St. Clair River:  A large number of walleye are still being caught but anglers are sorting through a lot small ones.  Marysville, St. Clair, and Marine City were producing good walleye catches for those whipping after dark.  Those fishing during the day were using jigs or crawler harnesses and bottom bouncers in Marine City, Algonac, and near Harsens Island.  A few white bass were caught.  

Lexington to Port Sanilac:  Those trolling are still taking a good number of lake trout.  Some are getting the occasional steelhead, Chinook, coho or Atlantic salmon in 50 feet.  Try spoons off planer boards and downriggers.  Those working 80 to 100 feet were catching mostly lake trout.  Boats fishing south toward Lakeport did well for lake trout and other species.  Anglers report their fish being full of smelt so there must still be some smelt hanging around the south end of the lake.  

Harbor Beach:  Lake trout were taken in 70 to 125 feet straight north or the harbor.  Use dodgers with spin-glo’s or clean spoons near the bottom.  Try gold and orange, black and white or green and white spoons.  A couple steelhead were taken near the color lines.  Salmon were slow but try clean spoons 40 to 50 feet down.  Pike and bass were caught inside the harbor and near shore when casting or trolling small spoons and body baits.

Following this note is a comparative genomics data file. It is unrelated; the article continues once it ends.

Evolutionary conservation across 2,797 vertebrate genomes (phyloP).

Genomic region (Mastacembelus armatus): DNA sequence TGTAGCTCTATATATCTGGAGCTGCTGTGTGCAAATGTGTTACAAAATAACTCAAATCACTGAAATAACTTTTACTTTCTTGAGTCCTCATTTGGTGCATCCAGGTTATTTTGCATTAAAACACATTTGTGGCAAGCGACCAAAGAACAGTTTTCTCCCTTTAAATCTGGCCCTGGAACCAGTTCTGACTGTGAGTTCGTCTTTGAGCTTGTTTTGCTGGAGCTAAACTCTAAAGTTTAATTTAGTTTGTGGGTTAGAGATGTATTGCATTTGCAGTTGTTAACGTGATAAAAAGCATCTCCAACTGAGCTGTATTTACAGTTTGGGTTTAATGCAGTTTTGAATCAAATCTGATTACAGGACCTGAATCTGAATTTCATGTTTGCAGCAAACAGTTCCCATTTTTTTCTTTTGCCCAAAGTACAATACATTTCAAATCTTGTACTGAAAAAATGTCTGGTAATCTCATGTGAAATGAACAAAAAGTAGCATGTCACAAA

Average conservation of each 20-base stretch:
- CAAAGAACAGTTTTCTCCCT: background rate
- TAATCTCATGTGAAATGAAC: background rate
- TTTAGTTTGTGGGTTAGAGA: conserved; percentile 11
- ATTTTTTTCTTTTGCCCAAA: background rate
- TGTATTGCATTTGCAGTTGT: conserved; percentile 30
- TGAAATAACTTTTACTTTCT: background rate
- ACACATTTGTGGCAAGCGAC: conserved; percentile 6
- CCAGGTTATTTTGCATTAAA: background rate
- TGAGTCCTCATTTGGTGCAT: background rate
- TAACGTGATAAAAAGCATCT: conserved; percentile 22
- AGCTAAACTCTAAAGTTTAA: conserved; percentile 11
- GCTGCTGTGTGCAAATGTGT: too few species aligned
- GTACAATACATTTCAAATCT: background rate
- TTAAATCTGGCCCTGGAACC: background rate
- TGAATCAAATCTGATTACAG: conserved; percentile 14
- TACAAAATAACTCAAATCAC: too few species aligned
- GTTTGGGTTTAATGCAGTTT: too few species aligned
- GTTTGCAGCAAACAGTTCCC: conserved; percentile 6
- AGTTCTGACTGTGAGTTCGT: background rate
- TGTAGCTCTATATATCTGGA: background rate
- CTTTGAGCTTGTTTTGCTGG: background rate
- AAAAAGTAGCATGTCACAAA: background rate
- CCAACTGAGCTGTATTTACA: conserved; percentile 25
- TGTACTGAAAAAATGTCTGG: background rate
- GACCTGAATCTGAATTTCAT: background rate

Port Austin to Grindstone City:  At Port Austin, those wading were still getting some smallmouth bass at Eagle Bay and the Willow River but bass fishing is tapering off.  At Grindstone City, those trolling took lake trout on spin-glo’s in 60 feet and walleye on crawler harnesses in 25 to 30 feet.